THE INTERNET OF THINGS: A Product, Solution or Concept for Enterprise Architects

enterprise architects and the internet of things
Hand pointing to Internet of Things concept on light brown wall background

By Monte Rummer

Every IT professional who has been in the industry loves new technology and new capabilities. IT professionals enjoy examining a way that a problem has been solved and find new and even better ways of solving it. But all of us have also been there more times than we would like in a meeting with IT leaders and they make a statement such as “We need to develop a cloud strategy” or, worse, “One of our goals this year is to implement cloud.” As much as the sound of that excites us, we quickly get the feeling that, if the train we are on hasn’t gone off the tracks yet, it definitely will now. We get this feeling because we know we are going to introduce this technology for the wrong reasons, even if we might actually benefit from it.

Cloud is not a goal; it’s at best a concept of rendering services but usually is used as an ambiguous marketing term for what IT organizations have done for many years already. The cloud market has brought us newer and innovative services. However, services is the key word here and is one that I use in almost every article or architectural work I do for companies. Everything should be thought of as a service. Every time we hear the word cloud, we should transpose the word to IaaS, PaaS, SaaS, XaaS, etc. Again, services are not a strategy. IT goals will consume services. And without that understanding, the services will consume us.

In the last few years, the concept of the Internet of Things (IoT) has emerged and has entered the hype cycle. Cloud, as ambiguous as it is, did bring about an evolution in the method of service consumption. The key words here are evolution and method where we have services that we have used for decades and changed the way we use and consume them.

The concept of IoT is much more ambiguous than the term cloud ever was. IoT is nothing more than a grouping of entities which, through a network, we can control and/or collect information from them. This is nothing new. For years we have used ATMs, gas pumps, aircraft, maritime ships, cell phones, satellites, power grids, etc. All of these are examples of large numbers of entities that companies control and collect data from across the Internet. I think what IoT was meant to do was to make the concept more mainstream and provide capabilities and benefits for other industries that are not already using it.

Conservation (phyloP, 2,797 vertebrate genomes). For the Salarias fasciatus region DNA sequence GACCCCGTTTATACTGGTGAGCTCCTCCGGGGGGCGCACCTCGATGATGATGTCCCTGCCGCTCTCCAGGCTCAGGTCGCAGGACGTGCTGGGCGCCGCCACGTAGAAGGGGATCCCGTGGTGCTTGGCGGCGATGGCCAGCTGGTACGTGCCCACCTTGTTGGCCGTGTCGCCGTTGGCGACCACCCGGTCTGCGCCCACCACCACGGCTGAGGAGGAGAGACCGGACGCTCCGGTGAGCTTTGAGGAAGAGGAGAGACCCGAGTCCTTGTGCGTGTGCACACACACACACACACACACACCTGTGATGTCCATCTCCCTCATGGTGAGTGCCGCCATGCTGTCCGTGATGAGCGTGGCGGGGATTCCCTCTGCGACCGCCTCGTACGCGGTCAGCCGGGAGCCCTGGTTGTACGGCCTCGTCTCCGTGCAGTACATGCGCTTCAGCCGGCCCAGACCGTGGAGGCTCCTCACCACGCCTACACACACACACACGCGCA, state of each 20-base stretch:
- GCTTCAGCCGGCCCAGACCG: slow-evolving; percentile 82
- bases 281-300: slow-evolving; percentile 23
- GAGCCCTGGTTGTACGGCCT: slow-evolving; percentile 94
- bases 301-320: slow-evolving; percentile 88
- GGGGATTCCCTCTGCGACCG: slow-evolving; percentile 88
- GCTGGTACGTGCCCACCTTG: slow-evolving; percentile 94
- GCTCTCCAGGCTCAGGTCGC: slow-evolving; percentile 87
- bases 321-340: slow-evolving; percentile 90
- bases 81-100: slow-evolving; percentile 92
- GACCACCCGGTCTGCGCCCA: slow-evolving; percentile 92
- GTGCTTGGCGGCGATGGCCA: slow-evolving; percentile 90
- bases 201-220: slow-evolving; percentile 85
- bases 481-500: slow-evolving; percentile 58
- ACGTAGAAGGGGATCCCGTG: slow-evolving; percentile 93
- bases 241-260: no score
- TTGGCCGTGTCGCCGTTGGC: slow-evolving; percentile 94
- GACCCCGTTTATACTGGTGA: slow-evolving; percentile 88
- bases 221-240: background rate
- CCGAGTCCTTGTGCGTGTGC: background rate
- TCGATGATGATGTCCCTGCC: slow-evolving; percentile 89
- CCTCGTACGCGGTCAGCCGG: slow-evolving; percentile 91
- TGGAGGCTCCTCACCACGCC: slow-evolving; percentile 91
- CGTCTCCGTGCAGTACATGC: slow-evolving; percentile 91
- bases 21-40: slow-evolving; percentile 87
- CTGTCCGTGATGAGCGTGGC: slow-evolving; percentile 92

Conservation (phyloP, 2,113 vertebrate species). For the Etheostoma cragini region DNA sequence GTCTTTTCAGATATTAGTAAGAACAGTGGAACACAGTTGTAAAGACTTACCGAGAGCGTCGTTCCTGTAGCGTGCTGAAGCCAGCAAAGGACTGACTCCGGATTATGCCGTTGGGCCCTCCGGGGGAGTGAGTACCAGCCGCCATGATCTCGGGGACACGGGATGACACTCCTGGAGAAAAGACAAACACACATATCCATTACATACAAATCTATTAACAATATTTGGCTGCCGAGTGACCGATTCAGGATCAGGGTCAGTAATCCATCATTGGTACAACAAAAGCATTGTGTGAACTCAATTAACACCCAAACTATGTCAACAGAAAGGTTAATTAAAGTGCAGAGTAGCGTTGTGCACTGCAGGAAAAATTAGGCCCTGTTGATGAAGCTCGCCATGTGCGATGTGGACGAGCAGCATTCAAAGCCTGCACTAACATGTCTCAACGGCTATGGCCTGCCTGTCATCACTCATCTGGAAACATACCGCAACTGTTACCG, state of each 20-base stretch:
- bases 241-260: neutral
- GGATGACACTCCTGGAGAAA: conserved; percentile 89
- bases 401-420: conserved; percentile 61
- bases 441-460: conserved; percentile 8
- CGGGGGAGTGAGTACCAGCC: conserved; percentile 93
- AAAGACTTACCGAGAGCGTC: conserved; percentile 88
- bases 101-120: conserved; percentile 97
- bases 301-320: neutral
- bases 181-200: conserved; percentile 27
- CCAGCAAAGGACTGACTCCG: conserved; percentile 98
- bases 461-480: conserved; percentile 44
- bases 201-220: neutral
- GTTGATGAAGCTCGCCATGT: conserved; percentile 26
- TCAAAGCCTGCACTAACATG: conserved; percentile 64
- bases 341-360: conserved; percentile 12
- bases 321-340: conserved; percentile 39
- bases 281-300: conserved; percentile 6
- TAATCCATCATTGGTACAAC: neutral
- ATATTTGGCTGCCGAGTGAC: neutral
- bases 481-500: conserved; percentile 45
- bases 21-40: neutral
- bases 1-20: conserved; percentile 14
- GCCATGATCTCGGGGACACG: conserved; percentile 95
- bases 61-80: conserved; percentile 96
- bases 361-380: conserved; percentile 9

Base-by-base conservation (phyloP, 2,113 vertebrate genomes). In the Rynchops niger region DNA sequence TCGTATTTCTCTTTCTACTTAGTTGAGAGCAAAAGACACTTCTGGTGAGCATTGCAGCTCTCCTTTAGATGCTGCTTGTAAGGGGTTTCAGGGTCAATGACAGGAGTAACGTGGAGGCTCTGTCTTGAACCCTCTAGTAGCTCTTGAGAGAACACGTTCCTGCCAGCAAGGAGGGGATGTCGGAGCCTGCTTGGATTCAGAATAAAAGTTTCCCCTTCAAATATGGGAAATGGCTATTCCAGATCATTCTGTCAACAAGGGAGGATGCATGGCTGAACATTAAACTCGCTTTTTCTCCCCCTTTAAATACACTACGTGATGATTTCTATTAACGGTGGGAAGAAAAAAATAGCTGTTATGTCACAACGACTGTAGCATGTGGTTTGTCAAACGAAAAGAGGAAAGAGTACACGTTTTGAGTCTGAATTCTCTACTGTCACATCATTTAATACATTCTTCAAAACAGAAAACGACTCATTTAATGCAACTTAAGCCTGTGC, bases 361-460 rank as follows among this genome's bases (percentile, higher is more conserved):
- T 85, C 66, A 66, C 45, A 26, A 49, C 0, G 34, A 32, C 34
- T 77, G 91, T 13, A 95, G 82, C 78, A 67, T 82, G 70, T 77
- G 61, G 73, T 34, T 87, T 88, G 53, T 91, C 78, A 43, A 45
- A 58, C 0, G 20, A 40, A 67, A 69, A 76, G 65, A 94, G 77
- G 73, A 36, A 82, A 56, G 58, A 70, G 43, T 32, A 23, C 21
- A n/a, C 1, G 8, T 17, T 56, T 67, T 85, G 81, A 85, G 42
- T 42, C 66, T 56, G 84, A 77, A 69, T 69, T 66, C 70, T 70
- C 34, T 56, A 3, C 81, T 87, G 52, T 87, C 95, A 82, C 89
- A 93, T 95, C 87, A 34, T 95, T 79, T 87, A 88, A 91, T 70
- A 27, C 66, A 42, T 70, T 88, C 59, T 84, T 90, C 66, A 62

Both cloud and now IoT make enterprise architecture more valuable and important than ever before. EA provides many benefits, but it can be broken down, for this article, to providing services that align with the goals of the business in an efficient and predictable manner.

Virtualization is a great example that every company can relate to. The IT goals could have been to reduce costs, which a subgoal would be to reduce the amount of physical hardware. There are two acceptable ways of reducing hardware: rationalization and virtualization. Then a good architect would ask, what solutions are available that would allow us to virtualize? We would then conclude that we would use a hypervisor, which in turn would lead us to start researching what hypervisor technologies are available that would fit our requirements. The important concept, no matter what EA methodology is used, is the thought process of starting with the business goals and needs and translating those into IT goals. Then we have an abundance of services that we can use to meet those goals, so our job is then to refine the requirements and find the services and solutions that best fit the goals. Too many times the exact opposite happens.

A good example of a common failure of EA is antivirus software within companies. Every company knows it should have an antivirus solution, but does it know why and what goals it maps back to? The IT goal should be, first, to detect a virus that is present, and second, to respond to it. How many companies implement a solution but forget about a requirement of notification that a virus has been found? The result is that we have companies that have viruses in their enterprise, which the AV solution is remediating, yet they are unaware that they have a major issue. They forgot the requirement of situation awareness through some form of notification and departmental response.